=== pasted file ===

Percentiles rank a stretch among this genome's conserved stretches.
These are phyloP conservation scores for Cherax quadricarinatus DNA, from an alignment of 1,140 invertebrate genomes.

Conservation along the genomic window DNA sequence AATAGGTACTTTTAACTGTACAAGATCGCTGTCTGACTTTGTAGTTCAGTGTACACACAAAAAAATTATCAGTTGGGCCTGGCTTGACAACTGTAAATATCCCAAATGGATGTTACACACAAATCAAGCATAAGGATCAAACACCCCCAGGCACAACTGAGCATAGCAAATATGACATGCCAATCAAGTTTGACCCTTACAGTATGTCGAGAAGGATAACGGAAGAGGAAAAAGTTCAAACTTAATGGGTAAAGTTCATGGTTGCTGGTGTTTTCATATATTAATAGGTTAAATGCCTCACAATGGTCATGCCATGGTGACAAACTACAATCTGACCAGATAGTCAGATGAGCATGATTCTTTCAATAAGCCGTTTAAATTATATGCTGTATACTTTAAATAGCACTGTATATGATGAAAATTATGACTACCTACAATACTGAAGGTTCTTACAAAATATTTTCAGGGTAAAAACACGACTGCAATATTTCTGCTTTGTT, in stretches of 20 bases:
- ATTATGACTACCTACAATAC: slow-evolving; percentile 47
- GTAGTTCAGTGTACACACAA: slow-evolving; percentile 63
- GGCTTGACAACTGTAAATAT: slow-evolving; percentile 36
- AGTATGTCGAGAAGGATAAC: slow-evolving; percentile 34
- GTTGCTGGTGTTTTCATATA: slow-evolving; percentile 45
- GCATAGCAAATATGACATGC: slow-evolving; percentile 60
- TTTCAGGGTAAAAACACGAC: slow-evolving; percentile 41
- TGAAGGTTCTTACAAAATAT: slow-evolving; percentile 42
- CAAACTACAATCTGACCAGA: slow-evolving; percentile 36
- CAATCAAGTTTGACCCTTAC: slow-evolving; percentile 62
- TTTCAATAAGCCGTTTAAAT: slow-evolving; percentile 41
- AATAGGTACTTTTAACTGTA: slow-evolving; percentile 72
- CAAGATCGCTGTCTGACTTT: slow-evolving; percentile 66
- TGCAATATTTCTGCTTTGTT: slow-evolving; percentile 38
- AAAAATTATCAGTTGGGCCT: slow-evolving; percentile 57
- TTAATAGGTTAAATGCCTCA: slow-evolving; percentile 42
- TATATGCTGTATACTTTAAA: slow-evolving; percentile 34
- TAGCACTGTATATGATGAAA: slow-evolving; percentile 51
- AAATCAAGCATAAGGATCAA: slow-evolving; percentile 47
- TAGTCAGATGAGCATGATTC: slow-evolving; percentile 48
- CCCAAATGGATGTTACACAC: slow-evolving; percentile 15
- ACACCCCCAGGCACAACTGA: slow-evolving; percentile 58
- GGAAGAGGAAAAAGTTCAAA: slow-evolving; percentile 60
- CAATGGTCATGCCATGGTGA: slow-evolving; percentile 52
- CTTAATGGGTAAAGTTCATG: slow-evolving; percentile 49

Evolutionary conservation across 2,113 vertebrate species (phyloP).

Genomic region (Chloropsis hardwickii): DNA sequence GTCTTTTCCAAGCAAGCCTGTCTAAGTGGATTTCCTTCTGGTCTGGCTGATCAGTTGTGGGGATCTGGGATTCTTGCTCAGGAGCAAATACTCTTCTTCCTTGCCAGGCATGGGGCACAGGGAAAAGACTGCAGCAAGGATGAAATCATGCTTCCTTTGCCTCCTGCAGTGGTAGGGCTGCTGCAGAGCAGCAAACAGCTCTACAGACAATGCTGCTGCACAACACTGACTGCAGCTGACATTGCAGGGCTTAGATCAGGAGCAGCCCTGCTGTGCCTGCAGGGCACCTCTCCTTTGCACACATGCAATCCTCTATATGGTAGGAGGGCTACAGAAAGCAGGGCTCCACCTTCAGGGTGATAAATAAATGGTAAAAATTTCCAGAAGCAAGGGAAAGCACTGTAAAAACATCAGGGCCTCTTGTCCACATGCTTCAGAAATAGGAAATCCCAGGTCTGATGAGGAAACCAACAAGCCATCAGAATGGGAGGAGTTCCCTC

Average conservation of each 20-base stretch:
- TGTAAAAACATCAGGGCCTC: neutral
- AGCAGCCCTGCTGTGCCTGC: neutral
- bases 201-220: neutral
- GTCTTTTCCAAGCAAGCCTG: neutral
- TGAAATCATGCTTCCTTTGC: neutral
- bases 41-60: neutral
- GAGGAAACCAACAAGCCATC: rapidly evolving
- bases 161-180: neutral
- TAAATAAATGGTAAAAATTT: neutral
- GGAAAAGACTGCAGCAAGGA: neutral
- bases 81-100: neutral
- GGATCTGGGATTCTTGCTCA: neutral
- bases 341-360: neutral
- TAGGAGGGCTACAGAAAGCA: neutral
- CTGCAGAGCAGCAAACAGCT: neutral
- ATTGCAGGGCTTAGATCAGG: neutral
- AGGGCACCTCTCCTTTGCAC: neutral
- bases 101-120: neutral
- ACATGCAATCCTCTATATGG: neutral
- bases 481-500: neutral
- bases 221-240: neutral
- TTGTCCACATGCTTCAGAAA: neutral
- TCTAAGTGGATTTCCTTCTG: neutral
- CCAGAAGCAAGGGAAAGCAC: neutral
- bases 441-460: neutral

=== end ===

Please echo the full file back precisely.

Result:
Percentiles rank a stretch among this genome's conserved stretches.
These are phyloP conservation scores for Cherax quadricarinatus DNA, from an alignment of 1,140 invertebrate genomes.

Conservation along the genomic window DNA sequence AATAGGTACTTTTAACTGTACAAGATCGCTGTCTGACTTTGTAGTTCAGTGTACACACAAAAAAATTATCAGTTGGGCCTGGCTTGACAACTGTAAATATCCCAAATGGATGTTACACACAAATCAAGCATAAGGATCAAACACCCCCAGGCACAACTGAGCATAGCAAATATGACATGCCAATCAAGTTTGACCCTTACAGTATGTCGAGAAGGATAACGGAAGAGGAAAAAGTTCAAACTTAATGGGTAAAGTTCATGGTTGCTGGTGTTTTCATATATTAATAGGTTAAATGCCTCACAATGGTCATGCCATGGTGACAAACTACAATCTGACCAGATAGTCAGATGAGCATGATTCTTTCAATAAGCCGTTTAAATTATATGCTGTATACTTTAAATAGCACTGTATATGATGAAAATTATGACTACCTACAATACTGAAGGTTCTTACAAAATATTTTCAGGGTAAAAACACGACTGCAATATTTCTGCTTTGTT, in stretches of 20 bases:
- ATTATGACTACCTACAATAC: slow-evolving; percentile 47
- GTAGTTCAGTGTACACACAA: slow-evolving; percentile 63
- GGCTTGACAACTGTAAATAT: slow-evolving; percentile 36
- AGTATGTCGAGAAGGATAAC: slow-evolving; percentile 34
- GTTGCTGGTGTTTTCATATA: slow-evolving; percentile 45
- GCATAGCAAATATGACATGC: slow-evolving; percentile 60
- TTTCAGGGTAAAAACACGAC: slow-evolving; percentile 41
- TGAAGGTTCTTACAAAATAT: slow-evolving; percentile 42
- CAAACTACAATCTGACCAGA: slow-evolving; percentile 36
- CAATCAAGTTTGACCCTTAC: slow-evolving; percentile 62
- TTTCAATAAGCCGTTTAAAT: slow-evolving; percentile 41
- AATAGGTACTTTTAACTGTA: slow-evolving; percentile 72
- CAAGATCGCTGTCTGACTTT: slow-evolving; percentile 66
- TGCAATATTTCTGCTTTGTT: slow-evolving; percentile 38
- AAAAATTATCAGTTGGGCCT: slow-evolving; percentile 57
- TTAATAGGTTAAATGCCTCA: slow-evolving; percentile 42
- TATATGCTGTATACTTTAAA: slow-evolving; percentile 34
- TAGCACTGTATATGATGAAA: slow-evolving; percentile 51
- AAATCAAGCATAAGGATCAA: slow-evolving; percentile 47
- TAGTCAGATGAGCATGATTC: slow-evolving; percentile 48
- CCCAAATGGATGTTACACAC: slow-evolving; percentile 15
- ACACCCCCAGGCACAACTGA: slow-evolving; percentile 58
- GGAAGAGGAAAAAGTTCAAA: slow-evolving; percentile 60
- CAATGGTCATGCCATGGTGA: slow-evolving; percentile 52
- CTTAATGGGTAAAGTTCATG: slow-evolving; percentile 49

Evolutionary conservation across 2,113 vertebrate species (phyloP).

Genomic region (Chloropsis hardwickii): DNA sequence GTCTTTTCCAAGCAAGCCTGTCTAAGTGGATTTCCTTCTGGTCTGGCTGATCAGTTGTGGGGATCTGGGATTCTTGCTCAGGAGCAAATACTCTTCTTCCTTGCCAGGCATGGGGCACAGGGAAAAGACTGCAGCAAGGATGAAATCATGCTTCCTTTGCCTCCTGCAGTGGTAGGGCTGCTGCAGAGCAGCAAACAGCTCTACAGACAATGCTGCTGCACAACACTGACTGCAGCTGACATTGCAGGGCTTAGATCAGGAGCAGCCCTGCTGTGCCTGCAGGGCACCTCTCCTTTGCACACATGCAATCCTCTATATGGTAGGAGGGCTACAGAAAGCAGGGCTCCACCTTCAGGGTGATAAATAAATGGTAAAAATTTCCAGAAGCAAGGGAAAGCACTGTAAAAACATCAGGGCCTCTTGTCCACATGCTTCAGAAATAGGAAATCCCAGGTCTGATGAGGAAACCAACAAGCCATCAGAATGGGAGGAGTTCCCTC

Average conservation of each 20-base stretch:
- TGTAAAAACATCAGGGCCTC: neutral
- AGCAGCCCTGCTGTGCCTGC: neutral
- bases 201-220: neutral
- GTCTTTTCCAAGCAAGCCTG: neutral
- TGAAATCATGCTTCCTTTGC: neutral
- bases 41-60: neutral
- GAGGAAACCAACAAGCCATC: rapidly evolving
- bases 161-180: neutral
- TAAATAAATGGTAAAAATTT: neutral
- GGAAAAGACTGCAGCAAGGA: neutral
- bases 81-100: neutral
- GGATCTGGGATTCTTGCTCA: neutral
- bases 341-360: neutral
- TAGGAGGGCTACAGAAAGCA: neutral
- CTGCAGAGCAGCAAACAGCT: neutral
- ATTGCAGGGCTTAGATCAGG: neutral
- AGGGCACCTCTCCTTTGCAC: neutral
- bases 101-120: neutral
- ACATGCAATCCTCTATATGG: neutral
- bases 481-500: neutral
- bases 221-240: neutral
- TTGTCCACATGCTTCAGAAA: neutral
- TCTAAGTGGATTTCCTTCTG: neutral
- CCAGAAGCAAGGGAAAGCAC: neutral
- bases 441-460: neutral